|Intro||American biochemist and pharmacologist|
|A.K.A.||Carl Curt Pfeiffer, Carl C. Pfeiffer|
|Was||Chemist Scientist Pharmacologist Researcher Biochemist|
|From||United States of America|
|Field||Academia Healthcare Science|
|Birth||19 March 1908, Peoria, United States of America|
|Death||18 November 1988, Princeton, United States of America (aged 80 years)|
Carl Curt Pfeiffer (March 19, 1908 – November 18, 1988) was a physician and biochemist who researched schizophrenia, allergies and other diseases. He was Chair of the Pharmacology Department at Emory University and considered himself a founder of what two-time Nobel prize winner, Linus Pauling, PhD., named orthomolecular psychiatry and published in the Journal Science. 1968 Apr 19;160(3825):265-71.
Pfeiffer was native of Peoria, Illinois and obtained his bachelors and doctorate in pharmacology from University of Wisconsin and medical degree from University of Chicago. He has written several books on nutrition, trace metals, and biochemistry imbalances.
In 1977, it was revealed that Pfeiffer was one of the researchers involved in behavior experiments for the Central Intelligence Agency. Between 1955 and 1964, under the project titled MK-SEARCH; he administered LSD to inmates in the Atlanta penitentiary and in New Jersey Bordentown Reformatory.
Pfeiffer was interested in trace element and mineral metabolism in schizophrenia and what is now known as bipolar disorder and investigated the therapeutic uses of amino acids in various illnesses. Pfeiffer and co-workers reported that about a third of all the patients they examined had very high basophil counts, very high blood histamine levels and anomalies in their trace metal levels. Pfeiffer collaborated with Abram Hoffer. Pfeiffer founded the Princeton Brain-Bio Center, an outpatient treatment facility specializing Orthomolecular Psychiatry and Medicine. Pfeiffer also helped supervise, a residential treatment facility in Skillman, NJ known as the Earth House which was founded by one of Pfeiffer's recovered schizophrenic patients––Rosalind LaRoche who dedicated herself to supporting to Dr. Pfeiffer and Nutritional/Orthomolecular medicine.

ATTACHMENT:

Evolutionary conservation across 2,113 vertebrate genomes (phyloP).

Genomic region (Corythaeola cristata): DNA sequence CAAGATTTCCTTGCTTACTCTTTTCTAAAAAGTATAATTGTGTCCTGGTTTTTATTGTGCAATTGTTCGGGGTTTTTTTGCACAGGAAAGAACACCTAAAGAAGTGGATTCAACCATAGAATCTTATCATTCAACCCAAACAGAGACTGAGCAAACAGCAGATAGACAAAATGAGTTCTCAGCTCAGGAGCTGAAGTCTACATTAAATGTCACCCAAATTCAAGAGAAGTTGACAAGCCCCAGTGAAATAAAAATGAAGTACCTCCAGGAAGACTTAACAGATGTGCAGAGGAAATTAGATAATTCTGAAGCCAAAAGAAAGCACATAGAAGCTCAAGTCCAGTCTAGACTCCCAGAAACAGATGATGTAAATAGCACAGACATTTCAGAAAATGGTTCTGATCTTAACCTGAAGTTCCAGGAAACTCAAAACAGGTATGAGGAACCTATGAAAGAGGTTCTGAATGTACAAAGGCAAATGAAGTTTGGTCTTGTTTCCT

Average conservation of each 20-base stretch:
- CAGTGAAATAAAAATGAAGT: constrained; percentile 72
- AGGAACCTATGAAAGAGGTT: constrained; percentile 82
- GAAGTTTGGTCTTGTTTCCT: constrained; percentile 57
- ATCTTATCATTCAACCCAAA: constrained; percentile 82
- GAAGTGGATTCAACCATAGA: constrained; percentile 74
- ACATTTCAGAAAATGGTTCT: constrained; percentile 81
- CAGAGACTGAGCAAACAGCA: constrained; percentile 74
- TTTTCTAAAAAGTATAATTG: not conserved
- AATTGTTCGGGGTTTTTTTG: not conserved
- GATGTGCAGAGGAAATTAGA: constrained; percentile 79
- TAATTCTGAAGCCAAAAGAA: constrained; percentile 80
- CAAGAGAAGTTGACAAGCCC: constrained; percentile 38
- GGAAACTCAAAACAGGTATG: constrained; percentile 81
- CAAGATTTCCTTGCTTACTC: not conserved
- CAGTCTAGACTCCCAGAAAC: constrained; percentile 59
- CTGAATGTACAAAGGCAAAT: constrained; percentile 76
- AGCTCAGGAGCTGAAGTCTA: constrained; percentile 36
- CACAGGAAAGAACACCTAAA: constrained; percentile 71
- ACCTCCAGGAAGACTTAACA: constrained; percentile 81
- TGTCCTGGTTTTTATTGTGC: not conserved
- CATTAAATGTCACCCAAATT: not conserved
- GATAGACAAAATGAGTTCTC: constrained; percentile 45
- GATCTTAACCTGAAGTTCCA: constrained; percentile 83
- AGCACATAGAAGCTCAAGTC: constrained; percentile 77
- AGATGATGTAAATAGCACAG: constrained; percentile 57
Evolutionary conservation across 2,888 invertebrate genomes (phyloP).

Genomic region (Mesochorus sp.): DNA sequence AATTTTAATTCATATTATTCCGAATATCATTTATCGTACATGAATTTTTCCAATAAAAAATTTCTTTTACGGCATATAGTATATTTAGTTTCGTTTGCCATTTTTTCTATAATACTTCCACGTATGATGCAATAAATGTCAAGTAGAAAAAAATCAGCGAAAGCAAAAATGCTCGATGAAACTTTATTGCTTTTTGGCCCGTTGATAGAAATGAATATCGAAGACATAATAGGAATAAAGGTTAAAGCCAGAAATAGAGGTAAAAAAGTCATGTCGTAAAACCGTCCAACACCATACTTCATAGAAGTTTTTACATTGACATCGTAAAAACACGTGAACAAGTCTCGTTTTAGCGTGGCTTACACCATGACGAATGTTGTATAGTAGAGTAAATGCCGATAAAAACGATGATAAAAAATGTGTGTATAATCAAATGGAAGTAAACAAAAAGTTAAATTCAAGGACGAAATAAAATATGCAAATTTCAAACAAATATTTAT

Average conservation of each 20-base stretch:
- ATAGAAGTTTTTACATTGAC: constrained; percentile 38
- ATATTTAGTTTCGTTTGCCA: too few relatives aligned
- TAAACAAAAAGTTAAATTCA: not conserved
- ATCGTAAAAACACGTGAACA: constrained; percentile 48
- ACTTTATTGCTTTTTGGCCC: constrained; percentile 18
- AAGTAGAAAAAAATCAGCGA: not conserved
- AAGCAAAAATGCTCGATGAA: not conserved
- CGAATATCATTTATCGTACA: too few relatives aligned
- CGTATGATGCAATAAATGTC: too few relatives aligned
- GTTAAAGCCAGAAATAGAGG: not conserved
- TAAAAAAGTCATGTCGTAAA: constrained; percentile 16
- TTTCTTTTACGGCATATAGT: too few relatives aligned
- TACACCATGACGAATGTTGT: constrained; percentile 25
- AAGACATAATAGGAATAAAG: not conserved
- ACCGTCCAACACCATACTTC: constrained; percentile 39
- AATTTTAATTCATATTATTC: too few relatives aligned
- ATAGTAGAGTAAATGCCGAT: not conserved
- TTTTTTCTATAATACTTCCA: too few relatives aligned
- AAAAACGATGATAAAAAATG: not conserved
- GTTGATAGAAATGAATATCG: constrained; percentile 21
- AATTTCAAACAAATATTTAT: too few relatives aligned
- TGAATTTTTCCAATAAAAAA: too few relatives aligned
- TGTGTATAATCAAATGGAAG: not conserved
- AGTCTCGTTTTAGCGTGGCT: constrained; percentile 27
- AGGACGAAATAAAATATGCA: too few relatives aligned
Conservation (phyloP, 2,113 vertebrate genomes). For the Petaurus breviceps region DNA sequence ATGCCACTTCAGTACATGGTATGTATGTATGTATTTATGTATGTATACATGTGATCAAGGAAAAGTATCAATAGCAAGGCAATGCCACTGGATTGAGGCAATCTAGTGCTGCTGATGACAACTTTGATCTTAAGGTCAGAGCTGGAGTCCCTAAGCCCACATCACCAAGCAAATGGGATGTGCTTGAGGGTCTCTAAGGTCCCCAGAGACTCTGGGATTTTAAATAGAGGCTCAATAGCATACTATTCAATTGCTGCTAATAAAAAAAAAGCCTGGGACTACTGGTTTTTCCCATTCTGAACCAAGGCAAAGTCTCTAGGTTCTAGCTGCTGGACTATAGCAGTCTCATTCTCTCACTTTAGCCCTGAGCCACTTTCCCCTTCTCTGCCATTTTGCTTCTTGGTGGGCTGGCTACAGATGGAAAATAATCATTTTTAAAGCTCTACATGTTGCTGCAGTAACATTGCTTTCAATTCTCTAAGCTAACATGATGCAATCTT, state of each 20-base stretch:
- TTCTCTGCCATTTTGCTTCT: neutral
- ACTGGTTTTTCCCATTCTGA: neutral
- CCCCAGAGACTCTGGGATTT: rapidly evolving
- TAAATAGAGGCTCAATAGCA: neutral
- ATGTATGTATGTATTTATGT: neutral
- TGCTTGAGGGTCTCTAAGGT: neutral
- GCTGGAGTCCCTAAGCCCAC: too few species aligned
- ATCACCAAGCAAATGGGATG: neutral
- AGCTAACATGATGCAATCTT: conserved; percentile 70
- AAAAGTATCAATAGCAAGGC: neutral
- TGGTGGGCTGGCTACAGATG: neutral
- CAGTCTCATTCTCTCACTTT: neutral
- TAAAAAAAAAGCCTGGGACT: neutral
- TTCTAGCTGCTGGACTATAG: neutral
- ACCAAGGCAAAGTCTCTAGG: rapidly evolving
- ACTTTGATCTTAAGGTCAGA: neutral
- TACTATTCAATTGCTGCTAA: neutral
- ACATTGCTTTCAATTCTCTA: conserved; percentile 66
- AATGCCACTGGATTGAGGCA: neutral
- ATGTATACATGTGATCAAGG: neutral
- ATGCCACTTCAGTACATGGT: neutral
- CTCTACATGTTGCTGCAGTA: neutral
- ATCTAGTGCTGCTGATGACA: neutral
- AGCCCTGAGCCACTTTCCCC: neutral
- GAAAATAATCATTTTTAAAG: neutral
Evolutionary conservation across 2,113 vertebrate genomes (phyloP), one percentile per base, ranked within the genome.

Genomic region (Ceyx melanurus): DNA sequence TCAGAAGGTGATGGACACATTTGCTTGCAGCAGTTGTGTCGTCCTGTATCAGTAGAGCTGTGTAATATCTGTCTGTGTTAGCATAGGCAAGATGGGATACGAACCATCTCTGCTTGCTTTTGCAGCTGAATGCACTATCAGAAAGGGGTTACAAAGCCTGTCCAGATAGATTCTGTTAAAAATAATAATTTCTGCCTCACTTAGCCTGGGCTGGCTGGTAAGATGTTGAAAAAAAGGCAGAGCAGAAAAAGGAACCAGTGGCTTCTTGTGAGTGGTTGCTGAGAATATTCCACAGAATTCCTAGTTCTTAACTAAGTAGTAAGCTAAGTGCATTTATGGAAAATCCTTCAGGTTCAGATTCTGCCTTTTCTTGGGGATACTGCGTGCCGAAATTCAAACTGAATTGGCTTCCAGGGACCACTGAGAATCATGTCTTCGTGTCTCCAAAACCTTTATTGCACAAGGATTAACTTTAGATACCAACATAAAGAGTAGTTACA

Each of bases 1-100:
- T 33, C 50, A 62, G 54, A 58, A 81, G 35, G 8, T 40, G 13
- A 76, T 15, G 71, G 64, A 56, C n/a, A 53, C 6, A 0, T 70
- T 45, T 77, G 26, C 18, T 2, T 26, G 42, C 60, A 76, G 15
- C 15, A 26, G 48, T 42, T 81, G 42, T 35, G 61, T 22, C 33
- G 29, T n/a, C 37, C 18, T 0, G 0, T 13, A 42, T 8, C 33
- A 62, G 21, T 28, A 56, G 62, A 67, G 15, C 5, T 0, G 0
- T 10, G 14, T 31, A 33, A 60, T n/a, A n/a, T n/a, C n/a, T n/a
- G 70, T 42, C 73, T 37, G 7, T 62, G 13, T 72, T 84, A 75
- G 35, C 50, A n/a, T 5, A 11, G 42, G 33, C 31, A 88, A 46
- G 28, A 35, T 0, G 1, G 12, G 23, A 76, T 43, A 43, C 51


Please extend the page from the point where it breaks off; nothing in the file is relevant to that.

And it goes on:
Pfeiffer argued that "For every drug that benefits a patient, there is a natural substance that can achieve the same effect." Pfeiffer believed that biochemical imbalances were responsible for many psychological problems. After studying more than 20,000 schizophrenic patients, divided schizophrenia into three biochemical groups: Histapenia, Histadelia, and Pyroluria.
Of all the disorders he studied, Pfeiffer was focused intently on Schizophrenia. He used the terms: the waste basket diagnosis, the plague of mental disease, demon possession and insanity. He felt the word schizophrenia was an inadequate and misleading diagnosis. He believed that "disperceptions of unknown cause" was a more appropriate definition. In his book, 'Twenty-Nine Medical Causes of Schizophrenia', he gives a comprehensive list of medical causes of schizophrenia broken down into three categories: well-known, less-known, and almost unknown.
Pfeiffer suggested that most depressed people were born with a predisposition for depression, but that biochemical treatment would help overcome depression.
Pfeiffer conducted a 12-year study which allowed him to classify behavior disorders into four categories based on trace metal patterns. Type A: high copper/zinc ratio, depressed hair sodium, potassium and lead sensitivity. These individuals exhibit episodes of fighting, oppositional behavior and mood swings. Type B: depressed hair copper, pyroluria, elevated histamine and elevated toxic metals. They exhibit assaultive behavior, absence of remorse, pathological lying, fascination with fire and cruelty towards animals. Type C: "mal absorbers", tend to be slender, usually impulsive and oppositional. Type D: depressed manganese and chromium levels. They exhibit nonviolent delinquent behavior.
Carl Pfeiffer died at the age of 80 at the Princeton Brain Bio Center. He suffered a heart attack .